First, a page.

[21]   Defendant cites Watts, Cothran, Malik, and RT for the proposition that courts will utilize an objective test to determine whether a writing or comment constitutes a threat. While we agree with this contention, we also find it inapplicable to the matter at hand. In Watts, Cothran, Malik, and RT, the defendants were charged with violating various state or federal statutes that criminalized remarks which threatened or caused fear in a listener. In Watts, the defendant was charged with violating a statute which prohibits any threat to take the life of or to inflict bodily harm upon the President. Watts, 394 U.S. at 705; see 18 U.S.C. §871(a). The defendant in Cothran was charged with violating a statute which prohibited an individual from making a comment that he possessed a weapon or explosive on an airplane which "reasonably may be believed." Cothran, 286 F.3d at 175. Because the matter was one of first impression, the Cothran court compared the statute which the defendant was charged under to the statutes at issue in Malik. Cothran, 286 F.3d at 175. In Malik, the defendant was charged with violating two federal statutes which prohibited mailing threatening communications and threatening to assault a United States judge. Malik, 16 F.3d at 47. Lastly, in RT, the defendant was charged with violating two state statutes, one of which prohibited terrorizing an individual so that he sustains a fear for his or another person's safety. RT, 781 So. 2d at 1241.

[22]   Here, the statute at issue specifically defines the type of behavior that is threatening in such a manner that it is unnecessary to further examine the intent behind the remark or the effect on the listener. In other words, instead of simply prohibiting "threatening" behavior without defining precisely what that behavior consists of, section 26-1(a)(3) clearly states the nature of the prohibited behavior. The legislature has acted in this instance to remove the burden of determining when a defendant's behavior rises to the level of disorderly. Specifically, and as related to this case, the legislature has proclaimed that an individual cannot transmit to another person the false comment that an explosive device is concealed in such a place as to endanger human life, knowing that comment to be false. Unlike the statutes at issue in Watts, Cothran, Malik, and RT, section 26-1(a)(3) itself defines what is threatening, making the "objective test" defendant relies upon unnecessary.

[23]   An examination of the legislative intent behind section 26-1 further supports our interpretation. The principal rule of statutory construction requires this court to ascertain and give effect to the intention of the legislature. People ex rel. Sherman v. Cryns, 203 Ill. 2d 264, 279, 786 N.E.2d 139 (2003). In affording the statute its plain, ordinary and popularly understood meaning, we must examine all the provisions of a statutory enactment as a whole. Cryns, 203 Ill. 2d at 279. In so doing, "words and phrases muse be interpreted in light of other relevant provisions of the statute and must not be construed in isolation." Cryns, 203 Ill. 2d at 279-80.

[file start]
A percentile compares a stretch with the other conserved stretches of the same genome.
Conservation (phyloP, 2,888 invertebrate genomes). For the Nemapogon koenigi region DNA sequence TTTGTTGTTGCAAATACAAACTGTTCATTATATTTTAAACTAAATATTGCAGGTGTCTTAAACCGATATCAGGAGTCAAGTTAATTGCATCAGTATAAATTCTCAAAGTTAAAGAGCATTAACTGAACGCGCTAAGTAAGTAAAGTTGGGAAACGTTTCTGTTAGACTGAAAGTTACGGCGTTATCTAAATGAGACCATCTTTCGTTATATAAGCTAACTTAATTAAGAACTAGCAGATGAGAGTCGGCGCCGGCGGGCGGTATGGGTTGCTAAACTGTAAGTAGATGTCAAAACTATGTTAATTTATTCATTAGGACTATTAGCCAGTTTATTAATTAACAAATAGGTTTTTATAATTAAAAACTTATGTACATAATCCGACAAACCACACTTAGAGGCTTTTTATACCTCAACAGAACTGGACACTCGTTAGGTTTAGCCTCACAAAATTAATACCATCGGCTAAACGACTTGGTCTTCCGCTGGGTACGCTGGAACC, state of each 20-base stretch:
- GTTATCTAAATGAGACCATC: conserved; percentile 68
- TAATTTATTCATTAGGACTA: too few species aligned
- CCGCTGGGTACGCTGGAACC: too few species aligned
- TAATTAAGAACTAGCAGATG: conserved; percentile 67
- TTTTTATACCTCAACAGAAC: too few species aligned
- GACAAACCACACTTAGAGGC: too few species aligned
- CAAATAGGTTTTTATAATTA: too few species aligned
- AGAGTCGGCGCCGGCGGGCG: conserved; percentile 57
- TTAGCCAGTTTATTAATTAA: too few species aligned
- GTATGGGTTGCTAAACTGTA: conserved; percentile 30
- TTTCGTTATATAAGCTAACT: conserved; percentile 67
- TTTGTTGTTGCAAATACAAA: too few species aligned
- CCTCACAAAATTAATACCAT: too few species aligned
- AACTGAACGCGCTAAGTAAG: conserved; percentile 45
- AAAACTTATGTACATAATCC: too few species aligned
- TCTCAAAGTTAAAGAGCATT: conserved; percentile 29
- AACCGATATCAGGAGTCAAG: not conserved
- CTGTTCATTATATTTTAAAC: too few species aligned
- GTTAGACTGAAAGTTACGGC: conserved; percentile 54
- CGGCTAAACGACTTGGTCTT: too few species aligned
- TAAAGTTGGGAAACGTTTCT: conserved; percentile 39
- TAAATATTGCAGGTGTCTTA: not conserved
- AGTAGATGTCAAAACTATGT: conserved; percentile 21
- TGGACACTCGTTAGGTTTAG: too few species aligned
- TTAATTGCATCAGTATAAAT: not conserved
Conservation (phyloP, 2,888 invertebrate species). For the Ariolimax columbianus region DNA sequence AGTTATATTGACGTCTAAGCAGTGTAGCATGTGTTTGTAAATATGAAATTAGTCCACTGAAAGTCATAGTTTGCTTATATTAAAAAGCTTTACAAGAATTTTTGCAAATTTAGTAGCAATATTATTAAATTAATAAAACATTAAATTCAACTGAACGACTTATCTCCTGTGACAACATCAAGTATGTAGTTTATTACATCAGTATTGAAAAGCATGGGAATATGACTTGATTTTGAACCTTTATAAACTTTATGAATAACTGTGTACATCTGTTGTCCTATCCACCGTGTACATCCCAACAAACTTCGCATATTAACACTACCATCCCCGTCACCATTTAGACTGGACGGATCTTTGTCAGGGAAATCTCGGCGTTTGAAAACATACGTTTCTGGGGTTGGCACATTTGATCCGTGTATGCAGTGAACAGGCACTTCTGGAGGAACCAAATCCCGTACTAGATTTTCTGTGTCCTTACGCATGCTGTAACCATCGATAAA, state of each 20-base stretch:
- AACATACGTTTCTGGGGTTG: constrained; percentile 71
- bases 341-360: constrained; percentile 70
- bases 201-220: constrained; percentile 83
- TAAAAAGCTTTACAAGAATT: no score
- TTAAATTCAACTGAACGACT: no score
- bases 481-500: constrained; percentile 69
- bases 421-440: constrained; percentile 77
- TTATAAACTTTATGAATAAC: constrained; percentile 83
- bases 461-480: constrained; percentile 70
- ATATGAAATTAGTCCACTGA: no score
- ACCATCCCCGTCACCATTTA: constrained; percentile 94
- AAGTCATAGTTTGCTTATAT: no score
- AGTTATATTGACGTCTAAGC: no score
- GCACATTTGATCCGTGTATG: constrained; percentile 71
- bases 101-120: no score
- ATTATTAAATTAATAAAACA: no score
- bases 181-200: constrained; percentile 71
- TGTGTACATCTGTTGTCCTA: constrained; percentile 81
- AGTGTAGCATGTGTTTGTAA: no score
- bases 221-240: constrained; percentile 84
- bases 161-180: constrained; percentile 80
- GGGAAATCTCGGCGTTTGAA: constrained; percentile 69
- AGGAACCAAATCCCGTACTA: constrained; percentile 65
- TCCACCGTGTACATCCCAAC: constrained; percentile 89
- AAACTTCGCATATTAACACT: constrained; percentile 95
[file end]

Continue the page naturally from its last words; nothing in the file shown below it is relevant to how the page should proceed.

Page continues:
[24]   Not only does the plain wording of subsection (a)(3) of section 26-1 make it clear that the crime of felony disorderly conduct is complete upon the transmission of a false alarm to another person, regardless of the effect the false alarm has upon the individual who receives it, but an examination of section 26-1 as a whole demonstrates the purpose behind subsection (a)(3). Section 26-1 begins by stating that an individual commits the offense of disorderly conduct when he knowingly behaves in any one of 12 enumerated ways. Subsection (a)(1) generally defines the behavior customarily designated as "disorderly" as, "any act [performed] in such unreasonable manner as to alarm or disturb another and to provoke a breach of the peace." 720 ILCS 5/26-1(a)(1) (West 2002). Compared to subsection (a)(1), the lack of the phrase "alarm or disturb another" from subsection (a)(3) evidences the legislative intent that the offense may be completed upon transmission of the words as described in subsection (a)(3) without regard to their effect on the person who receives them. 720 ILCS 5/26-1(a)(1), (a)(3). The Committee Comments to section 26-1 further lend support to this interpretation. The comments state that "the activity covered by [subsection (a)(3)] may be included in the general definition provided by [subsection (a)(1)]. *fn1 However, to insure[] the prohibition of such conduct and remove all doubt, [subsection (a)(3) has] been specifically included." 720 ILCS Ann. 5/26-1, Committee Comments--1961, at 156 (Smith-Hurd 2003).

[25]   In line with our interpretation of section 26-1(a)(3), an individual may be found guilty of felony disorderly conduct upon transmission of a false alarm, regardless of the intention of the speaker or the effect the words have upon the person receiving them. Just as the false cry of "fire" in a crowded theater may cause panic and harm simply by its utterance, a false claim that a bomb or container holding a chemical, biological or radioactive agent is present in an airport may cause alarm and mass disruption. In light of our nation's recent history, this fact could not be more clear, nor the purpose behind section 26-1(a)(3) more necessary.

[26]   We therefore find that the evidence, when viewed in a light most favorable to the State, supports defendant's conviction. Clear and credible evidence was presented that defendant informed two ticket agents that he had a bomb in his shoe. Since defendant was not actually in possession of a concealed explosive device, and had no reasonable ground to believe that he was in possession of an explosive device, the State satisfied all the material elements of section 26-1(a)(3).

[27]   Lastly, we briefly note that defendant's alternative argument, that section 26-1(a)(3) is unconstitutionally overbroad, fails. Defendant argues that the comments he made would be understood by a reasonable person as a joke and, as such, their prohibition by section 26-1(a)(3) infringes on his first amendment right to free speech. Defendant has completely failed, however, to demonstrate how his remarks were or could be considered jovial. Subjectively, the record shows that the ticket agents did not perceive defendant's comments as being made in jest. Although one ticket agent may have told defendant that he could not "joke" about having a bomb, the agents contacted the police, who then employed bomb-searching dogs and arrested defendant. These actions do not equate with an understanding that defendant was joking. As one ticket agent testified at trial, agents are required to take all bomb threats seriously. Moreover, we fail to see how an individual in today's climate can be objectively perceived as a prankster when he excitedly and repeatedly announces in an airport that he is in possession of a bomb. Because the record does not support defendant's claim that his remarks were understood as a joke, and he has not shown that a reasonable person would have understood his comments as a joke, we need not further consider this argument.

[28]   For the reasons stated, we affirm the judgment of the circuit court of Cook County.

[29]   Affirmed.

[30]   WOLFSON, P.J., and GARCIA, J., concur.